|DNA-Binding Mechanism in Prokaryotic Partition Complex Formation|
The faithful inheritance of genetic information, essential for all organisms, requires accurate movement and positioning of replicated DNA to daughter cells during cell division. In cells without distinct nuclei (prokaryotes), this process, called partition or segregation, is mediated by par systems. The prototype system of prokaryotic partition is the Escherichia coli P1 plasmid par system, which consists of a centromere site (parS) on the plasmid DNA and two proteins, ParA and ParB. The initial formation of the so-called partition complex between ParB and the centromere is a critical step in partition. To understand the DNA-binding mechanism utilized by ParB, Schumacher and Funnell determined crystal structures of the C-terminal region of ParB, known as ParB(142-333), bound to centromere sites.
In prokaryotes, genetic information is contained in the DNA in a single chromosome and in smaller DNA molecules called plasmids, but the P1 plasmid par system is a model for partition in both cases. The ParB–centromere partition complex serves as the docking site for ParA, the enzyme (ATPase) that drives subsequent separation of the plasmid DNA. ParB(142-333) contains all the determinants required for centromere binding and formation of the partition complex.
A parS-small centromere site with 25 base pairs (bp) and two DNA structural units (motifs) called the A-Box and B-Box is the minimal partition site required for segregation. However, partition efficiency is increased when a full-length, 74-bp parS centromere is used and the site is bent by the host auxiliary factor IHF whose role is simply to bring together the parS arms that contain the A-Box and B-Box. Once the initial complex is formed, additional ParB molecules load onto and spread along the DNA to form large nucleoprotein complexes. These findings indicate a highly complex P1 partition interaction topology and a protein–DNA interaction between ParB and the centromere that is unlike any previously described. In this interaction, ParB must, in some unknown manner, bridge the juxtaposed arms of a looped parS centromere site.
Of more than 70 samples in crystallization trials, only two provided data beyond 4.0-Å resolution, and data for these were collected at ALS Beamlines 8.2.1 and 5.0.2. Two structures of the P1 ParB(142-333)–parS-small partition complex were determined, the first by multiple-wavelength anomalous dispersion (MAD) and the second by molecular replacement. Both structures reveal that ParB forms an asymmetric dimer with two flexibly linked DNA-binding modules: the extended N-terminal helix-turn-helix (HTH)- containing domains, which contact A-Boxes, and the novel dimerized Dimer domain, which contacts B-Box elements.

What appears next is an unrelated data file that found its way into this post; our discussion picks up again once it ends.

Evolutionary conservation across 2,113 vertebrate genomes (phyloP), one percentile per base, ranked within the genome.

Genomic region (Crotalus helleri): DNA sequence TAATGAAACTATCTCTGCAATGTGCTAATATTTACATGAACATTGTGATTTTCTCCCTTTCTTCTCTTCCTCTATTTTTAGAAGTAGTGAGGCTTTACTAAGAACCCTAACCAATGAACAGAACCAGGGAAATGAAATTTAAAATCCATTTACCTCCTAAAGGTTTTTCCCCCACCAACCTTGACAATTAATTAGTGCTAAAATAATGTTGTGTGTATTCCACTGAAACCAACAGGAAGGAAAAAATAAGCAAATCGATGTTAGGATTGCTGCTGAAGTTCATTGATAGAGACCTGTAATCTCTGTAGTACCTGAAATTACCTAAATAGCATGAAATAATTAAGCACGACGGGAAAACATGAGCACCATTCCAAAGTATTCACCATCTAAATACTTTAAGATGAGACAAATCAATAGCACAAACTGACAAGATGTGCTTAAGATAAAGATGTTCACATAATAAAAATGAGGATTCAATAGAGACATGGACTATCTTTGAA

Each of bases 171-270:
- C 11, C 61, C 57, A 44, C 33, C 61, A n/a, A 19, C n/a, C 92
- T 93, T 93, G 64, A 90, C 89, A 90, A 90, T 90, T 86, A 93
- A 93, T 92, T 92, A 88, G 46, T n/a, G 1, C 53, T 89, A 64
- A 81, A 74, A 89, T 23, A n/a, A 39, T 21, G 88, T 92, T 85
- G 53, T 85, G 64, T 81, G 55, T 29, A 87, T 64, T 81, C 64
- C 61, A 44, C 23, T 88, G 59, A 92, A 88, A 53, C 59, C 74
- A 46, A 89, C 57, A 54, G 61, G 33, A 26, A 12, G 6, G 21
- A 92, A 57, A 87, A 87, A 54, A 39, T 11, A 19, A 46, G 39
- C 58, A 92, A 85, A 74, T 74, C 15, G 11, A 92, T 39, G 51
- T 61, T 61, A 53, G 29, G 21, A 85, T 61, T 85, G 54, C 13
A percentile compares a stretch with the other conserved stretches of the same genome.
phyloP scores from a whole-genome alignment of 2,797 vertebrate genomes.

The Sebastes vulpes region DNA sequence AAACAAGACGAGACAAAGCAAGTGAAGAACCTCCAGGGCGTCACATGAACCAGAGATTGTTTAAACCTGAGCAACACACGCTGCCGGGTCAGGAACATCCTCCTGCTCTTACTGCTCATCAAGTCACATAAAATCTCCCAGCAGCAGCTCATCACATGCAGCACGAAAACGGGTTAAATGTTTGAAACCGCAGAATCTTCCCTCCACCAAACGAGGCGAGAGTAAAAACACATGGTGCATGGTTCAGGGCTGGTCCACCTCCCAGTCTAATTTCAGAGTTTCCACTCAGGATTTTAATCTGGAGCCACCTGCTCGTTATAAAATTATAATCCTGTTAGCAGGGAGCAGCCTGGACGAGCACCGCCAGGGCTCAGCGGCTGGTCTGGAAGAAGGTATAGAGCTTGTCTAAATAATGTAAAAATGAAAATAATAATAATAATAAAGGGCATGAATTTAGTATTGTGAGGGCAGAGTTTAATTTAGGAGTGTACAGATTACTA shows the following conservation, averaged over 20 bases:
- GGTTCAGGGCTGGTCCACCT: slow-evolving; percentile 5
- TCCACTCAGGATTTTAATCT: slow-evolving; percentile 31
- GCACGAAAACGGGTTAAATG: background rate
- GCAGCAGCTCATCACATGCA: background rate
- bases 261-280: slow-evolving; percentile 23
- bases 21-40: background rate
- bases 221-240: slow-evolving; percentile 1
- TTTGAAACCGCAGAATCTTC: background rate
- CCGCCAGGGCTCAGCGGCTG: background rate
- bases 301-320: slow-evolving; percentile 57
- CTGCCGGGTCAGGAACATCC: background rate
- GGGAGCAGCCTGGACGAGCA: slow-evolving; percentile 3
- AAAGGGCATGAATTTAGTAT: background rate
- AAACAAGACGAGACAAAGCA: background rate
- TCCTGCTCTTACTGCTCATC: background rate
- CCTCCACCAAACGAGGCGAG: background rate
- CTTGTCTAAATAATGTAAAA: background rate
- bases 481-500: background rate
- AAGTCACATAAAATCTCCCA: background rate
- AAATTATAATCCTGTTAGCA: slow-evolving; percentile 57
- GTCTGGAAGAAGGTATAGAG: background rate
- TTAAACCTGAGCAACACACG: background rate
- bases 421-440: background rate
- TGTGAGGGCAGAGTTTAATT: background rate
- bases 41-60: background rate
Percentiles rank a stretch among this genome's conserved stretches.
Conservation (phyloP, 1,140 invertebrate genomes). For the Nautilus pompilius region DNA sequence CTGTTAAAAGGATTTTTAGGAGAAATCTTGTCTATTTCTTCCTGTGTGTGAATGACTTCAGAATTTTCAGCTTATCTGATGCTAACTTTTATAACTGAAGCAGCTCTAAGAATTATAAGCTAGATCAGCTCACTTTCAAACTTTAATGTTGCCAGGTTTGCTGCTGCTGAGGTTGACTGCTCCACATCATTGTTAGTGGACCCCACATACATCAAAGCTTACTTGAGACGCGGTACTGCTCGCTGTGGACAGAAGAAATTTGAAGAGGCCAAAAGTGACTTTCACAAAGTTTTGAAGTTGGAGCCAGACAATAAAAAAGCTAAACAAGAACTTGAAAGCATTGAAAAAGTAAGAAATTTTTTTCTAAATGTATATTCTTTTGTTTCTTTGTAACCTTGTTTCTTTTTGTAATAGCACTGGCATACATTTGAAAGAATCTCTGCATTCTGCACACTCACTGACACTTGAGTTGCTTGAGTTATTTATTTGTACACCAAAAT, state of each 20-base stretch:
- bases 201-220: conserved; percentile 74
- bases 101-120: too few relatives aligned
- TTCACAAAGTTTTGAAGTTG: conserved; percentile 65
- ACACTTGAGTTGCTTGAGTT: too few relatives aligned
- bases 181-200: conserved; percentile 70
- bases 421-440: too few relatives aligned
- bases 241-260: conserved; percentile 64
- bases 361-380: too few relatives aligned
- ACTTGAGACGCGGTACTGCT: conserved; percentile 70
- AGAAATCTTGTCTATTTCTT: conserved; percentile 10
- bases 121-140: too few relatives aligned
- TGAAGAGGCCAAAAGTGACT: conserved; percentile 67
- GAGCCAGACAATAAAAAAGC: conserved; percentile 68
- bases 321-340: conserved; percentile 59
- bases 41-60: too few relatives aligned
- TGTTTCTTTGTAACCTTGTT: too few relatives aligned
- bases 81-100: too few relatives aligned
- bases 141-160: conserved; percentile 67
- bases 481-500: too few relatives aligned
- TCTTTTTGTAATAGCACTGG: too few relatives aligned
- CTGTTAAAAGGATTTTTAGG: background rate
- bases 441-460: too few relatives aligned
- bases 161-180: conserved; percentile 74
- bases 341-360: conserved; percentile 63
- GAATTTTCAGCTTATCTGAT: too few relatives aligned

In fact, the structures in the two crystal forms, which reveal domain rotations ranging from about 60º to 160º relative to one another, suggest that the flexible linker between the DNA-binding modules allows them to rotate essentially freely. Strikingly, such free rotation would permit these modules to contact direct or inverted arrangements of A- and B-Boxes of the type found in parS. Most remarkably, however, each DNA-binding element binds to and thus bridges adjacent DNA duplexes.
The composite and flexibly linked DNA-binding modules and the ability of these flexibly attached elements to bridge adjacent DNA duplexes are unique for a DNA-binding protein and explain how this protein can bind complex arrays of A- and B-Box elements on adjacent DNA arms of the looped centromere site. Moreover, the unique bridging function of ParB may play a role in mediating plasmid pairing. Plasmid pairing is the next crucial step in partition after initial formation of the complex whereby the two DNA molecules are brought together. The paired complexes are then separated by the action of the ParA ATPase. How pairing occurs has been unknown, but the structures suggest that ParB mediates pairing by bridging between the two arms of one parS site and simultaneously binding to a second plasmid parS site.
Research conducted by M.A. Schumacher (University of Texas, MD Anderson Cancer Center) and B.E. Funnell (University of Toronto).
Research funding: Burroughs Wellcome Career Development Award and Canadian Institutes of Health Research. Operation of the ALS is supported by the U.S. Department of Energy, Office of Basic Energy Sciences (BES).
Publication about this research: M.A. Schumacher and B.E. Funnell, “Structures of ParB bound to DNA reveal mechanism of partition complex formation,” Nature 438, 516 (2005).